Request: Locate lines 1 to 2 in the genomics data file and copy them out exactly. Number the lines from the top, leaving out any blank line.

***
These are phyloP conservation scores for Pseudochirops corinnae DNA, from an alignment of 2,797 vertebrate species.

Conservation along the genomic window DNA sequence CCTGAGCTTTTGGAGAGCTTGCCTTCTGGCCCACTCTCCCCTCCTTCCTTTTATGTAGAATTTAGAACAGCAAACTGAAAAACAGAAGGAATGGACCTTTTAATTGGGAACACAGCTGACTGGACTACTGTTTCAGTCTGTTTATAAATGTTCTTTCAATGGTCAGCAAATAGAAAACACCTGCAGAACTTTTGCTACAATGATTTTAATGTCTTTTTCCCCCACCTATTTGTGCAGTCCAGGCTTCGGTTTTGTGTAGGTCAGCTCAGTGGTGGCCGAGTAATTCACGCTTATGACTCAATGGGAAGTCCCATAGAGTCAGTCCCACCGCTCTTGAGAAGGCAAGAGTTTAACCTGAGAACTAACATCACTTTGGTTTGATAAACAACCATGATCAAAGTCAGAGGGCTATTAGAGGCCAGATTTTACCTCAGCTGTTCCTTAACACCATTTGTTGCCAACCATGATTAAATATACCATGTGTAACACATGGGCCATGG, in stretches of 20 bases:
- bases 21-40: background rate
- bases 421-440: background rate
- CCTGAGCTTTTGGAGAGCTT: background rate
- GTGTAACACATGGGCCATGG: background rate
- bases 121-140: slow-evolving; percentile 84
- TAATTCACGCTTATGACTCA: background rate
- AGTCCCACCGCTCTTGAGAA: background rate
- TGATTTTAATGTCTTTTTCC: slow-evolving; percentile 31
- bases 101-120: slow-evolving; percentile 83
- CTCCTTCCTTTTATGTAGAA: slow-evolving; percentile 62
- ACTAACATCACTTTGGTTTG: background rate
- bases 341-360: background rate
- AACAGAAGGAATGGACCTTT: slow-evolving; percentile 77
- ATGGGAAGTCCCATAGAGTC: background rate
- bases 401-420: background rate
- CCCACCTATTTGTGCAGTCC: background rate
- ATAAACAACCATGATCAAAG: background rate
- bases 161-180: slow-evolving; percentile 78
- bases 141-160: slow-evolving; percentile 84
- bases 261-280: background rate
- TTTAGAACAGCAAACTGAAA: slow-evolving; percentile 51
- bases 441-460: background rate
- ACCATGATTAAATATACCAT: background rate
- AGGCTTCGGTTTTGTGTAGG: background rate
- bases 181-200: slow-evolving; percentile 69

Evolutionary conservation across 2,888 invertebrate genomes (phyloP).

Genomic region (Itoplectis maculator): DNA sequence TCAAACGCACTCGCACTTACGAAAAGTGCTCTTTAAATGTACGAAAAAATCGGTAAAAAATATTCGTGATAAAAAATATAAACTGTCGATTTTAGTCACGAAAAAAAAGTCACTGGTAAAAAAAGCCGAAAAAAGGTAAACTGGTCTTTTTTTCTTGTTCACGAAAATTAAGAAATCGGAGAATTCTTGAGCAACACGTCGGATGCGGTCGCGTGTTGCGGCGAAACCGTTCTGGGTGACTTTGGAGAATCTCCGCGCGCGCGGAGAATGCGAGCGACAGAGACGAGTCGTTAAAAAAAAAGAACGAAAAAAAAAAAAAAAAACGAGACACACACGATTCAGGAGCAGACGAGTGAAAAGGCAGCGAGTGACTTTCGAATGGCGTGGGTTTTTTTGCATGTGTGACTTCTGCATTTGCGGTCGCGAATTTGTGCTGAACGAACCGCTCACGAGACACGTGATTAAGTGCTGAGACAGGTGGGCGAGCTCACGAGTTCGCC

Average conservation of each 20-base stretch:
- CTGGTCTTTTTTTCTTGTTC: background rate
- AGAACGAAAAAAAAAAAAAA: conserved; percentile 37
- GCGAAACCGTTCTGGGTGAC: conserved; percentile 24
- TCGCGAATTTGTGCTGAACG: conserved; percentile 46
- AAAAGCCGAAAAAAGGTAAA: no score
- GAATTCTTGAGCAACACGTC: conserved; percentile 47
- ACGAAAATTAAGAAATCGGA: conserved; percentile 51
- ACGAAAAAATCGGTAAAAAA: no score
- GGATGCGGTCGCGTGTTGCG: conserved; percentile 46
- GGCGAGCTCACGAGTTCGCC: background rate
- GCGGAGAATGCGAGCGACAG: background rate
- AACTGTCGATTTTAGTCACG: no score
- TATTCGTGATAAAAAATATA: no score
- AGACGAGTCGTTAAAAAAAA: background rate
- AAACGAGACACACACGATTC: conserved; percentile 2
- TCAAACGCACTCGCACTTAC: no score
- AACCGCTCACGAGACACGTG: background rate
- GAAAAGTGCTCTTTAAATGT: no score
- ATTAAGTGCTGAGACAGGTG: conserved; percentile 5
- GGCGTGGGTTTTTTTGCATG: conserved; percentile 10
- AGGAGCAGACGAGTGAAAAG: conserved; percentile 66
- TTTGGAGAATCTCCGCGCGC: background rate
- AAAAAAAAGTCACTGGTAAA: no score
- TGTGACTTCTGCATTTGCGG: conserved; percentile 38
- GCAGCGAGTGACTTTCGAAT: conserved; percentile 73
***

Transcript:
These are phyloP conservation scores for Pseudochirops corinnae DNA, from an alignment of 2,797 vertebrate species.

Conservation along the genomic window DNA sequence CCTGAGCTTTTGGAGAGCTTGCCTTCTGGCCCACTCTCCCCTCCTTCCTTTTATGTAGAATTTAGAACAGCAAACTGAAAAACAGAAGGAATGGACCTTTTAATTGGGAACACAGCTGACTGGACTACTGTTTCAGTCTGTTTATAAATGTTCTTTCAATGGTCAGCAAATAGAAAACACCTGCAGAACTTTTGCTACAATGATTTTAATGTCTTTTTCCCCCACCTATTTGTGCAGTCCAGGCTTCGGTTTTGTGTAGGTCAGCTCAGTGGTGGCCGAGTAATTCACGCTTATGACTCAATGGGAAGTCCCATAGAGTCAGTCCCACCGCTCTTGAGAAGGCAAGAGTTTAACCTGAGAACTAACATCACTTTGGTTTGATAAACAACCATGATCAAAGTCAGAGGGCTATTAGAGGCCAGATTTTACCTCAGCTGTTCCTTAACACCATTTGTTGCCAACCATGATTAAATATACCATGTGTAACACATGGGCCATGG, in stretches of 20 bases: